Firstly I commend you on adopting an older pup. She is one lucky gal.

Do you have any background history on this dog? Did she come from a breeding facility?

Crating is a good start but I would put this dog on a routine. Don't walk her too frequently, umbilical train her for a few days and you will see a difference in cleanliness within the whole house.

Does she ask for the door yet?
Thanks for your reply. We are the lucky ones: she's a real sweetheart.

No info on her history really. All they know is that she was already spayed, her teeth were really bad (we had them cleaned before we took her home), and she was covered in urine and running loose.

I'm assuming that umbilical training means holding her leash ALL the time? I'm off from work this week, so I can pretty well accomplish that if it will help. She doesn't go to the door or otherwise communicate that she needs to go yet. Actually, she hasn't vocalized at all since we got her. I wonder if putting a diaper on her will help train her faster? Thanks again!

Last edited by chablinos; September 22nd, 2009 at 02:35 PM.
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Old September 22nd, 2009, 02:31 PM
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Quote:
Originally Posted by chablinos View Post
Thanks for your reply. No info on her history really. All they know is that she was already spayed, her teeth were really bad (we had them cleaned before we took her home), and she was covered in urine and running loose.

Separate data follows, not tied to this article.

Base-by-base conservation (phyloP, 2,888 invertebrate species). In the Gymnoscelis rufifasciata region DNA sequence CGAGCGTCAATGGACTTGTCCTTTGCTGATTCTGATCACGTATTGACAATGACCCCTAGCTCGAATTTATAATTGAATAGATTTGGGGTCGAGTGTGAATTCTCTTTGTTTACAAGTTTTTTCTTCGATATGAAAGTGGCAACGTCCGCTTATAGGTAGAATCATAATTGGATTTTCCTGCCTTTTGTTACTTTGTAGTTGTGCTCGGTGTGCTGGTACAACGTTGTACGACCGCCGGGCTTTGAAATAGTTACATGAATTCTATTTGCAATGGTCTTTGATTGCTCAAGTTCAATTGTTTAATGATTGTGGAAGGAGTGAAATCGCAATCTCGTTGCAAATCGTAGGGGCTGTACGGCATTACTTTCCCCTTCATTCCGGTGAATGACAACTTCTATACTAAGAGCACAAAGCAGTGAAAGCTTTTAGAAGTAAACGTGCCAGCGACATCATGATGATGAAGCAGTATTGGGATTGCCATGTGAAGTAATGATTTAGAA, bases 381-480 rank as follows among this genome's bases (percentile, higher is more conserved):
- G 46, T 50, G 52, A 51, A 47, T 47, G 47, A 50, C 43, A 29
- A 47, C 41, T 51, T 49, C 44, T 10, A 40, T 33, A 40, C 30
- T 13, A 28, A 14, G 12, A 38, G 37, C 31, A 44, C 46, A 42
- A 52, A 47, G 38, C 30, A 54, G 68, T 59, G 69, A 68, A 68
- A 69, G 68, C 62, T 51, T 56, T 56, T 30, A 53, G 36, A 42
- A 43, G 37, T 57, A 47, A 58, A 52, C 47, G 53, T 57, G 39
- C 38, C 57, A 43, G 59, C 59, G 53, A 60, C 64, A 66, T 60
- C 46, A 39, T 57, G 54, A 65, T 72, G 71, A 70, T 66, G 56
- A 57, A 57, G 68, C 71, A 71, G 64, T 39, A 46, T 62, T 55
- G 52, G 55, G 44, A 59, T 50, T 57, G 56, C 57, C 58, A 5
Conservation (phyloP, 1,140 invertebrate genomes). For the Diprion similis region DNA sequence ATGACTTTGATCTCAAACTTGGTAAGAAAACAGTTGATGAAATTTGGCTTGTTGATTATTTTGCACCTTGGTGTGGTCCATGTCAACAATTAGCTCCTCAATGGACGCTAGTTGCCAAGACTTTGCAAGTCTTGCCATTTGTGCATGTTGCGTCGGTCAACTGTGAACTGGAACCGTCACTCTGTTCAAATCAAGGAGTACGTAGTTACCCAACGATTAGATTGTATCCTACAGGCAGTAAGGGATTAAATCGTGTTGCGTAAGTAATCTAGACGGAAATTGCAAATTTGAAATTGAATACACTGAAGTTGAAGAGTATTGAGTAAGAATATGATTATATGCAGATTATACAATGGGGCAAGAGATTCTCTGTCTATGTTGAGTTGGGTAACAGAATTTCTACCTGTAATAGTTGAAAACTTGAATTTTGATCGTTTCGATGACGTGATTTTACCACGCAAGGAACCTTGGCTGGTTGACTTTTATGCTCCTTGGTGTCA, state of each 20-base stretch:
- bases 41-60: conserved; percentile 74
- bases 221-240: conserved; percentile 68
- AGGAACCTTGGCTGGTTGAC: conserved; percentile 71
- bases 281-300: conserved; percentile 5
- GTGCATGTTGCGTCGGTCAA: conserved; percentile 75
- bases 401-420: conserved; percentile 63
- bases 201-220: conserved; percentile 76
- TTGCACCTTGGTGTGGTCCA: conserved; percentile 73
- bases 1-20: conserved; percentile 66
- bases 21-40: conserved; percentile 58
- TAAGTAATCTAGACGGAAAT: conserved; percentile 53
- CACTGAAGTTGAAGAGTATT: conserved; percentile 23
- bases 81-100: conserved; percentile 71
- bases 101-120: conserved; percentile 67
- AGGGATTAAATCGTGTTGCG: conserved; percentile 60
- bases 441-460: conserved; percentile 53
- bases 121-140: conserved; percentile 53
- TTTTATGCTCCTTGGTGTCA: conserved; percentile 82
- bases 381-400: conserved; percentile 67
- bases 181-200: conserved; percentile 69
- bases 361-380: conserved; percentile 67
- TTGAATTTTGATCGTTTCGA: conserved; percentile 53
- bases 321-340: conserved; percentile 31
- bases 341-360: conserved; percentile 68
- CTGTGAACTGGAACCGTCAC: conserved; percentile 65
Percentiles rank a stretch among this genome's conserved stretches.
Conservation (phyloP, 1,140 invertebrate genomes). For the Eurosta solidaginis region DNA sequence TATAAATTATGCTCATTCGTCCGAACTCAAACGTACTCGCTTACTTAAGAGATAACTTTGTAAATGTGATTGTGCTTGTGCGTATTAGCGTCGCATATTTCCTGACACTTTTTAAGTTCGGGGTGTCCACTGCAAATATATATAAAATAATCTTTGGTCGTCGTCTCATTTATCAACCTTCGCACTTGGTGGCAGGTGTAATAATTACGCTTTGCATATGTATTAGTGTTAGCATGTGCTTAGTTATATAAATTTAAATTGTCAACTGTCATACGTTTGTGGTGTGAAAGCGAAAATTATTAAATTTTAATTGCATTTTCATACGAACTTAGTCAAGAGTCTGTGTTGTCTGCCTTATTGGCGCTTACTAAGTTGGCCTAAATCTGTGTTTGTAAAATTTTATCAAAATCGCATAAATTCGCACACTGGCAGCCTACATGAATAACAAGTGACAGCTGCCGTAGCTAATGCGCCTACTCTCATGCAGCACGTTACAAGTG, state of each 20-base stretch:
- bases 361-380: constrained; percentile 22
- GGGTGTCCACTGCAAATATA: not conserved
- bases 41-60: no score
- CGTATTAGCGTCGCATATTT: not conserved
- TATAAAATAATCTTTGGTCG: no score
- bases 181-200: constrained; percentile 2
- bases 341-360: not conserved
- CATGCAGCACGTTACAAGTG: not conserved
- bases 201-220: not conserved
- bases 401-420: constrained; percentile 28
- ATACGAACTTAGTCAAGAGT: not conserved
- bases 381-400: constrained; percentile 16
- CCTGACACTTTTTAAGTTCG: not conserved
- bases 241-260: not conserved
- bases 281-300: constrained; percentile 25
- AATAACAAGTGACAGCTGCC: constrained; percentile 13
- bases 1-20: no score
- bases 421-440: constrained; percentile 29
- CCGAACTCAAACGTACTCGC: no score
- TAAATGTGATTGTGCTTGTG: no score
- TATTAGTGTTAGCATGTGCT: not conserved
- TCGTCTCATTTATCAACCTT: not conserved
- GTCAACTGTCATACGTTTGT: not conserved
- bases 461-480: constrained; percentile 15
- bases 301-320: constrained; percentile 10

I'm assuming that umbilical training means holding her leash ALL the time? I'm off from work this week, so I can pretty well accomplish that if it will help. Thanks again!
'Umbilical' is actually around your waist, so you can more easily do things without having to hold the leash. But you're right - keeping her with you at all times is the main point.

Poor dog! Thankyou for taking this girl....
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Old September 22nd, 2009, 02:50 PM
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I would be teaching her the door. Associate the door of course with going outside. When you go to the door use the 'bathroom' word in a very happy upbeat tone. If she has a favourite toy - entice her this way as well.

I would use the crate but not too frequently until she understands the door. I would take her out in the morning (as close to your work schedule as possible), then put her into her crate after you have come back. Go through your morning routine while she is in the crate: shower, breakfast etc. Then take her out of the crate, put her on the leash and take her out again.

Throughout the day I would umbilical train her (yes leash around your waist) and take her out again at lunch hour and then the same time you would expect to come home from work. Again at night before bed.

Routine usually works well.

(PS - I tried the diaper thing - it did not work as I was desperate to entertained the thought for one of my fosters).
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Old September 22nd, 2009, 02:52 PM
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(PS - I tried the diaper thing - it did not work as I was desperate to entertained the thought for one of my fosters).
Yep. Diapers generally should be saved for males that have marking issues and not dogs with house-training problems. The reason is because sometimes we as owners tend to rely too much on the diaper, thus not solving the problem. Plus, if she's used to peeing on herself - the diaper will only reinforce this constant feeling for her (of wet) which you want to break her of.
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Old September 22nd, 2009, 06:03 PM